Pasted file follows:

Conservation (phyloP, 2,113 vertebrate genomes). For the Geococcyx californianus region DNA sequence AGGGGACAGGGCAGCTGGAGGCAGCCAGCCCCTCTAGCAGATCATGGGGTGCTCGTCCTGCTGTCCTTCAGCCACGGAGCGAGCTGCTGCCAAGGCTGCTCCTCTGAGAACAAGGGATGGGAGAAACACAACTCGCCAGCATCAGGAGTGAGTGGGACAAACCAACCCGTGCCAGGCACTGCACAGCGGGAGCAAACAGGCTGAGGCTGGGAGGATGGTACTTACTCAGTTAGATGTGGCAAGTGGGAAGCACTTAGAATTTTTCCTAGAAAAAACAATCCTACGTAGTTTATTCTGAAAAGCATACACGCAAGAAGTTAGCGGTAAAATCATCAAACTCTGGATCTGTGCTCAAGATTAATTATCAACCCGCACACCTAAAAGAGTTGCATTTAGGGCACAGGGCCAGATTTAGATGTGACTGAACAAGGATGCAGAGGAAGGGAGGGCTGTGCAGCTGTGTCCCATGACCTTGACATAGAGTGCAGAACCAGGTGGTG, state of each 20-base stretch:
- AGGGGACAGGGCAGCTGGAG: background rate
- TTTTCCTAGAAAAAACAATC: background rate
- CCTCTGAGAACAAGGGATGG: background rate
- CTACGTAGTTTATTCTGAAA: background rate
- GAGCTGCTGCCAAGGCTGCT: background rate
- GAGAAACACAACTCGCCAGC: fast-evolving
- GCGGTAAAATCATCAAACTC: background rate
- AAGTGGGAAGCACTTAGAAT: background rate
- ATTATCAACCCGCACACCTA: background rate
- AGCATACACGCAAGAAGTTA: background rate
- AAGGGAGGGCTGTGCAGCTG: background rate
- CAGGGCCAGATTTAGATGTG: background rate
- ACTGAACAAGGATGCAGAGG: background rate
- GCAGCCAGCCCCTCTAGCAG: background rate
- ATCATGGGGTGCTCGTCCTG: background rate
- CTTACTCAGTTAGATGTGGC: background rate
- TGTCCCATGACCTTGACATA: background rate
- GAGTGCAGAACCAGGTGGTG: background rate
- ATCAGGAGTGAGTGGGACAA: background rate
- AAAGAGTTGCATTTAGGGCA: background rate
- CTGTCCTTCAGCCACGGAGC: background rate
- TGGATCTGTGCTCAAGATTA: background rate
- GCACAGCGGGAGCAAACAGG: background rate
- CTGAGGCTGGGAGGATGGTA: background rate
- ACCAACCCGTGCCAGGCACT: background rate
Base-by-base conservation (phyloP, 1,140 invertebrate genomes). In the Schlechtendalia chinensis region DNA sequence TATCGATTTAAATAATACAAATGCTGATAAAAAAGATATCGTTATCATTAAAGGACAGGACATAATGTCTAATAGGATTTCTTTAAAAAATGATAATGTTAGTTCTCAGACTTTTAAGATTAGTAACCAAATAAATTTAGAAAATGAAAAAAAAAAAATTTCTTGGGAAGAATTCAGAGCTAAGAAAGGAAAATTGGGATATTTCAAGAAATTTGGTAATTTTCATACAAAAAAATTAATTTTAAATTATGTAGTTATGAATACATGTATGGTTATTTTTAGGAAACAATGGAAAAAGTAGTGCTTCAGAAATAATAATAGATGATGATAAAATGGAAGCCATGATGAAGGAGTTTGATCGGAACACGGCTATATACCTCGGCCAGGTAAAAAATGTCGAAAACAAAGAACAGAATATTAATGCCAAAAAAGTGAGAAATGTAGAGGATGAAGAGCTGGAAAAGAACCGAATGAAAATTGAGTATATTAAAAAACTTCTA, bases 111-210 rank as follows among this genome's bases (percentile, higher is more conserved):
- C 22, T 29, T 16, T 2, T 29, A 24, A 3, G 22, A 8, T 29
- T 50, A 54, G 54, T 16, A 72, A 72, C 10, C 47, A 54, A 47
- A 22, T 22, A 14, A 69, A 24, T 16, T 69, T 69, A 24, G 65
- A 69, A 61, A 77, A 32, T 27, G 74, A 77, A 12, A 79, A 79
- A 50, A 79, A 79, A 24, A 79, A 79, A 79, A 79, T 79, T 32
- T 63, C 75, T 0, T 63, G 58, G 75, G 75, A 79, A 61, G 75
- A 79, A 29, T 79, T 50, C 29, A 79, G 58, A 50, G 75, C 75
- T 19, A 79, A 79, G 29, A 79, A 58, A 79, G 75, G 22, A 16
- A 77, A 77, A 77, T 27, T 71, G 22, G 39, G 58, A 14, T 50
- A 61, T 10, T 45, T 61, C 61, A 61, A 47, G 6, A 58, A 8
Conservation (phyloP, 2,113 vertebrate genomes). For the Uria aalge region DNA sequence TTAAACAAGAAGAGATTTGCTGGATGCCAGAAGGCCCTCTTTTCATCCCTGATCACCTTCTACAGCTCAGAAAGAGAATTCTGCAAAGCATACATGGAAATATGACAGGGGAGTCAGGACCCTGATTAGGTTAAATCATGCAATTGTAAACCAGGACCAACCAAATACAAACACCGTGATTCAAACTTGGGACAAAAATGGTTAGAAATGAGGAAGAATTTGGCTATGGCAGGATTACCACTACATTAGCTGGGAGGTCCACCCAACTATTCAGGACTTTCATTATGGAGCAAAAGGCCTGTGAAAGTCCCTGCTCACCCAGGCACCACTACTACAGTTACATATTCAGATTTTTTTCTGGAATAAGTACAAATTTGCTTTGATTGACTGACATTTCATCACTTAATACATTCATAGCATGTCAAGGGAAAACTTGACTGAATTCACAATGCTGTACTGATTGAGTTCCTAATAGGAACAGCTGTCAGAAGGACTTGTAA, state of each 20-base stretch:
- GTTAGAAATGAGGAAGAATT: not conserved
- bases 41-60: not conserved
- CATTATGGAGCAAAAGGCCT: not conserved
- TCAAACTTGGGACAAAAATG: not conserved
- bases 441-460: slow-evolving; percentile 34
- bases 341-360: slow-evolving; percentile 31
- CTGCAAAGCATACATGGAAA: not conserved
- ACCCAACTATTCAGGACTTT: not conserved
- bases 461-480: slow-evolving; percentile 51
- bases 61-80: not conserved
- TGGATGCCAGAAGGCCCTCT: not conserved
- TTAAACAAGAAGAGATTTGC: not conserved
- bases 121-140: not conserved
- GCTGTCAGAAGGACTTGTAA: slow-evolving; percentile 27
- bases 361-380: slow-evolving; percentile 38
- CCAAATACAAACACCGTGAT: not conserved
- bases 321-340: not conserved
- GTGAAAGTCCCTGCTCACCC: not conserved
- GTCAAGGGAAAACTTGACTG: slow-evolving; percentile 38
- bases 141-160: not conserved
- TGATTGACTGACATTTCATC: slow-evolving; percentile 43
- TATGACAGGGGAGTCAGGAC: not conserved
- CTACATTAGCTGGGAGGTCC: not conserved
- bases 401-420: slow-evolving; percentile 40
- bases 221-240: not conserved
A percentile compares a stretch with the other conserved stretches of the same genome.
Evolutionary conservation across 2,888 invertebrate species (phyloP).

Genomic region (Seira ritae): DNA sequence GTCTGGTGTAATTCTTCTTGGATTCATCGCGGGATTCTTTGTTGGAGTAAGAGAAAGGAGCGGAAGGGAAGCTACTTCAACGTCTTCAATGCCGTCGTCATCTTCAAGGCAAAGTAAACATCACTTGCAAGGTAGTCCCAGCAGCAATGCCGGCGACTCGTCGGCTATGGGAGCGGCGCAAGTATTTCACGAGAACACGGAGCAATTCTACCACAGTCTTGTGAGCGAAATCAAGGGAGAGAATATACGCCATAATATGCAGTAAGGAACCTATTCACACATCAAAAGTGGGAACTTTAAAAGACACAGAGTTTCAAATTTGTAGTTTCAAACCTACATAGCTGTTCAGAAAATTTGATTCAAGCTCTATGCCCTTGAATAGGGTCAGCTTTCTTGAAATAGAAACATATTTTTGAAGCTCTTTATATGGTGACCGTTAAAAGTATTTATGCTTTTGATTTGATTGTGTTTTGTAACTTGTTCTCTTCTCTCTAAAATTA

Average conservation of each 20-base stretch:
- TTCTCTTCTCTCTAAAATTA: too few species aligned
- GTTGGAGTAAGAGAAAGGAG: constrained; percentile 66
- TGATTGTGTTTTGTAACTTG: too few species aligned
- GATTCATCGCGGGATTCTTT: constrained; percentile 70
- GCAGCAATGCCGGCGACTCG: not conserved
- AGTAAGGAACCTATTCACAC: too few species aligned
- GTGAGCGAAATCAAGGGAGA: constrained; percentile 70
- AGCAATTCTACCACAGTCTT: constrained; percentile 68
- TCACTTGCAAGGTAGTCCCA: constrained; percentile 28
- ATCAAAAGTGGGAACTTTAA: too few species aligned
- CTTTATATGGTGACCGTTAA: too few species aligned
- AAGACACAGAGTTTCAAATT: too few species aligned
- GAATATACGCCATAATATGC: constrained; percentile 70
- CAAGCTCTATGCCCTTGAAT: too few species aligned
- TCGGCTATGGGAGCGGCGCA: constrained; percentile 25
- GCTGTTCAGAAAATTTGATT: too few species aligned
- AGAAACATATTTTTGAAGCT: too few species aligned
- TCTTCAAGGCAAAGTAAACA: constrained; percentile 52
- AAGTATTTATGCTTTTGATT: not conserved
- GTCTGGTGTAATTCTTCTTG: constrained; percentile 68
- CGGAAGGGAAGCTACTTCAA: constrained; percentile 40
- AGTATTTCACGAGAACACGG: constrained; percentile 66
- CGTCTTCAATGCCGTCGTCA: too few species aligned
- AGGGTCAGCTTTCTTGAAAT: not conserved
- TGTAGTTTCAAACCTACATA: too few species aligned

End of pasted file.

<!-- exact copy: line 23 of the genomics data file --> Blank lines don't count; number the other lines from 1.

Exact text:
- TGGATCTGTGCTCAAGATTA: background rate